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Cake Walk

Susan Sarich ’91 offers desserts with a side of nostalgia.


Growing up on Chicago’s North Side, Susan Sarich ’91 spent afternoons with her grandmothers, Mildred and Madeline, who lived across an alley from one another and shared a love of baking. Although they were recent immigrants, they rarely made Polish or Italian sweets, preferring more “American” desserts. “There was always an amazing apple pie or a piece of chocolate cake waiting for me when I got home from school,” Sarich recalls.

Susan Sarich '91 with her Vanilla Celebration Cake.

Susan Sarich ’91 with her Vanilla Celebration Cake.

Photo provided.

Sarich had baking in her blood, but it wasn’t until 2006–after graduating from the Hotel school and working her way up through the ranks at Hyatt, House of Blues, and the Ian Schrager hotel group–that she tapped into her childhood love and opened her first SusieCakes store in Los Angeles’ Tony Brentwood neighborhood. A decade later, she’s the CEO of an expanding empire, selling classics like sour cream cheesecake, banana pudding with vanilla wafers, seasonal fruit pies, and more. Like the menu, the look and feel of the stores scream nostalgia. Each has what Sarich calls a “Susie Blue” wall–a sky-colored hue that recalls her grandmother’s Pyrex mixing bowl–plus a tin ceiling, light fixtures resembling wedding cakes, and cherry red accents intended to evoke a classic Ford Mustang. The kitchen is open, with just a glass partition separating customers from the bakers. SusieCakes now has seventeen such stores in California, with its first out-of-state location (in Dallas) opening this spring and nationwide shipping set to launch later this year. “I’ve created this place for celebration, where everything is made from scratch using only ingredients you’d have in the Fifties and Sixties,” Sarich says. “It’s about going back to basics and returning to a simpler time.”

While Sarich’s grandmothers served as her inspiration for founding the business, she notes that it took a while for all the ingredients to come together. “I moved a lot in my career,” she says, “and every time I unpacked, I’d come across their little tin recipe boxes with their handwritten recipe cards inside.” Then, in the early 2000s, she observed some industry shifts that suggested an opportunity. The first was that more grocery stores had started selling bakery-style desserts, tapping the busy consumer’s desire for convenience. At the same time, new legislation made it mandatory for every ingredient to be listed on the products’ labels. “That meant that people would go to the grocery store, pick up some chocolate chip cookies, and wonder, Why does this have eighty-five ingredients in it?” Sarich says. It was then that she decided to open a bakery based on her grandmothers’ recipes for carrot cake, lemon squares, and six-layer chocolate cake, among other temptations.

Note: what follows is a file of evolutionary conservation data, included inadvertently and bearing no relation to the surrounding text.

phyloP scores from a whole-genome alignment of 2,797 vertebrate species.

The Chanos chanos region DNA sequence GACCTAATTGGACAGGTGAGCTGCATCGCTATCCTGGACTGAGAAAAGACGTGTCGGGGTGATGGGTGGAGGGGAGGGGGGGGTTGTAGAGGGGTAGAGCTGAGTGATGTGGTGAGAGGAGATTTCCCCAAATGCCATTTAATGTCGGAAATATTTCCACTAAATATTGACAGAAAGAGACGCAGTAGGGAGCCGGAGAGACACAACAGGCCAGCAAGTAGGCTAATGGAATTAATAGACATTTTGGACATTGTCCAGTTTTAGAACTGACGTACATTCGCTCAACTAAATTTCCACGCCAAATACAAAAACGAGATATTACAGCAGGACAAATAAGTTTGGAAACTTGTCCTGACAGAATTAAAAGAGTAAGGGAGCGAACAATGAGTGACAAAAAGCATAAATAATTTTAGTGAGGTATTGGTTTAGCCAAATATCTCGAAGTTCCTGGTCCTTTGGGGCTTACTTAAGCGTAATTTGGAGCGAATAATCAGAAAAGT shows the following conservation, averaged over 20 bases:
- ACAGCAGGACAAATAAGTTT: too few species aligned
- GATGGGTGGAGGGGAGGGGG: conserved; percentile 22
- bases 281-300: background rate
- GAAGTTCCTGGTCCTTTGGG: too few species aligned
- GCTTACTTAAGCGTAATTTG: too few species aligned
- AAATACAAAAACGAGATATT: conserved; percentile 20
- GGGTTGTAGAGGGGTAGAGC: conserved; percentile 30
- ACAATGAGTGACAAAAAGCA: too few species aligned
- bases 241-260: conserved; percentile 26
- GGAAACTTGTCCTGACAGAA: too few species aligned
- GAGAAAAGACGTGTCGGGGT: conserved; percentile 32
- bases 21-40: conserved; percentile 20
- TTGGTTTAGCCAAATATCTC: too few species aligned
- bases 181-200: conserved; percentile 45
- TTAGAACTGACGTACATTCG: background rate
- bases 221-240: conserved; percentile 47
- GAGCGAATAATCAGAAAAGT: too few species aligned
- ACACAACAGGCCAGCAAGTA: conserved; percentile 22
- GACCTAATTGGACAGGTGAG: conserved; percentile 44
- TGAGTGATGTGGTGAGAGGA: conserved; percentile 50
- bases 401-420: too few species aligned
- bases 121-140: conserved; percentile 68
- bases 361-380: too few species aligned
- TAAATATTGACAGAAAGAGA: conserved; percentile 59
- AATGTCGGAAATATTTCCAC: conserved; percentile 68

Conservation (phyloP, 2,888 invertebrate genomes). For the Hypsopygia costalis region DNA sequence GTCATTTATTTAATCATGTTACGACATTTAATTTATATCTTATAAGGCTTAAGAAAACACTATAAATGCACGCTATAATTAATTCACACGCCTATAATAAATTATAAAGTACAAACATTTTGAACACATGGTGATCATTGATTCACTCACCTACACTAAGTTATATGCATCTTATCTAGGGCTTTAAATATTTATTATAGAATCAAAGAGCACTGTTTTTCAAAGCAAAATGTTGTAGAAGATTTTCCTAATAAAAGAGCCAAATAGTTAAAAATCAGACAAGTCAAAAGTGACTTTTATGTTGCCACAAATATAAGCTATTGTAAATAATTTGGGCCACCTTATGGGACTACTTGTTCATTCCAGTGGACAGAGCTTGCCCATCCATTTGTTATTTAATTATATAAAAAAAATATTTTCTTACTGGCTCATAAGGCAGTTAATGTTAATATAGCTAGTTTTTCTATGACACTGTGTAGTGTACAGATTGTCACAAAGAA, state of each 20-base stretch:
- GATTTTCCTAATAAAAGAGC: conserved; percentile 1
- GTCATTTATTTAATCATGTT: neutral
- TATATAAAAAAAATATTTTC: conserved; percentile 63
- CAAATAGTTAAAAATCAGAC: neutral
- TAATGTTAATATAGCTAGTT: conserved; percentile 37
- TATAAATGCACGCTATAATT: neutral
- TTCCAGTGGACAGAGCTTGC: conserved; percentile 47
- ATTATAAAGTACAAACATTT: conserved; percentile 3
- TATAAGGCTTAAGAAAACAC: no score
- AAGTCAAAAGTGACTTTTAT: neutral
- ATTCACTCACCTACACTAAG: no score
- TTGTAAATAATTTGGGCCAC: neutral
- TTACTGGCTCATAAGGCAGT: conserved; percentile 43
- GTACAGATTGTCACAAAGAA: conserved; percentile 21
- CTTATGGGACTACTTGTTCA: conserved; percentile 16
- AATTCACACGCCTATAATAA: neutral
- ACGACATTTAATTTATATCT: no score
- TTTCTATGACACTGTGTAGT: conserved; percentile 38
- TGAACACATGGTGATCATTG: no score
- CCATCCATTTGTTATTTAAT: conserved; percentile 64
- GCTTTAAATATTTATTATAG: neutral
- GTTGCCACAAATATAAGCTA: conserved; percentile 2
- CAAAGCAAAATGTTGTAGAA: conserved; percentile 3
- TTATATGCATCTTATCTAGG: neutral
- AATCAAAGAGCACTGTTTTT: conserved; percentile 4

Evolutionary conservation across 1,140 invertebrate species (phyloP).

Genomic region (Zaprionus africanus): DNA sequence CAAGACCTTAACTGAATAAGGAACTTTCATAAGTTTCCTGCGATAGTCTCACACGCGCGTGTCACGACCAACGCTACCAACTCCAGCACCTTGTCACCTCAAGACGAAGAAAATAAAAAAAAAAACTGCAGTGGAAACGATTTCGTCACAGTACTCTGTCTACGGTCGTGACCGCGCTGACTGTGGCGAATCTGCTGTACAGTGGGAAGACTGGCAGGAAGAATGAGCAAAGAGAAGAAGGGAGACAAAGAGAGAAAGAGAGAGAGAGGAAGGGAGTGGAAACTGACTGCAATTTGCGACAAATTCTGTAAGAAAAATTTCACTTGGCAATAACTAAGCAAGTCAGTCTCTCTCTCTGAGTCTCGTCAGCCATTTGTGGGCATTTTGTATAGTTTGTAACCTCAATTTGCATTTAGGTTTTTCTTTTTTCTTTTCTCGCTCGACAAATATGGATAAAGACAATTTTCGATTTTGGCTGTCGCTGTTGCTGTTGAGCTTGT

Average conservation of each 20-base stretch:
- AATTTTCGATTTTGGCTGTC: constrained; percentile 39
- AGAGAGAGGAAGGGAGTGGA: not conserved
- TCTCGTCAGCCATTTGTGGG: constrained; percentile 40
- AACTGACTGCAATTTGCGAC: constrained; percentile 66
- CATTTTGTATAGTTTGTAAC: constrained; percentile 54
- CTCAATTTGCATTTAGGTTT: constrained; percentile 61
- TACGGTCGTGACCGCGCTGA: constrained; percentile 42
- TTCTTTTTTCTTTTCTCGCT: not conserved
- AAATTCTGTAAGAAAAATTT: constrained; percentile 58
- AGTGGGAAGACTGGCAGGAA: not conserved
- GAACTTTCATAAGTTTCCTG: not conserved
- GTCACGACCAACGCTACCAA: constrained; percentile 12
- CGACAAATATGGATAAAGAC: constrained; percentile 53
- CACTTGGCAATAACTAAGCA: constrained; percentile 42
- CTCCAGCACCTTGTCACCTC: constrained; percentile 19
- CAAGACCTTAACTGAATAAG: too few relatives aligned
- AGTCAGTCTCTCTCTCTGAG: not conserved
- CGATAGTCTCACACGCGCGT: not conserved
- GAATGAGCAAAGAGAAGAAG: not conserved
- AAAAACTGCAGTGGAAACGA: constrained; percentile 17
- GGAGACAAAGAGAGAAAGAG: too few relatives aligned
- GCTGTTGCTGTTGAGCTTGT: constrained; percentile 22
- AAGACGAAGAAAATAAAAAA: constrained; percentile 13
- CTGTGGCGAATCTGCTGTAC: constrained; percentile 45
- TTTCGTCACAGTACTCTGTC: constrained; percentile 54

I’ve created this place for celebration, where everything is made from scratch using only ingredients you’d have in the Fifties and Sixties.

When Sarich first floated the idea for SusieCakes, some people questioned how well a bakery would do in health- and body-conscious Southern California. But Sarich says she never worried about that. “When people treat themselves, they treat themselves,” she says. Plus, everyone needs to celebrate. “There’s not a birthday, graduation, wedding, or retirement party at which cake is not a centerpiece.” In fact, each location has a “celebration specialist” on hand to help guests create festive treats like custom-designed layer cakes (starting at $36 for six inches). But the most popular item, and Sarich’s personal favorite, is the Vanilla Celebration Cake, which has baked-in confetti-colored sprinkles and “Susie Blue” vanilla frosting. “I think you can judge any bakery by its vanilla-vanilla,” she says. “You can really tell the quality of the butter and the vanilla that they use when there’s nothing to mask those flavors.”

The bakeries’ fans include some Hollywood celebrities. Julia Louis-Dreyfus, star of “Seinfeld” and “Veep,” recently posted a photo of herself on Instagram eating a Susie-made chocolate birthday cake, while actress Tiffani Thiessen, of “White Collar” and “Beverly Hills, 90210,” noted in a recent article that the only store-bought cake she likes is SusieCakes’ Luscious Lemon. US Weekly has caught John Mayer and Jessica Biel picking up red velvet cupcakes ($3.50 each) and Reese Witherspoon sampling a whoopee pie ($5.25); Sarich adds that Jennifer Lopez and Jennifer Garner are also customers. “You come into SusieCakes and people are smiling,” she says. “It’s just a happy place to be.”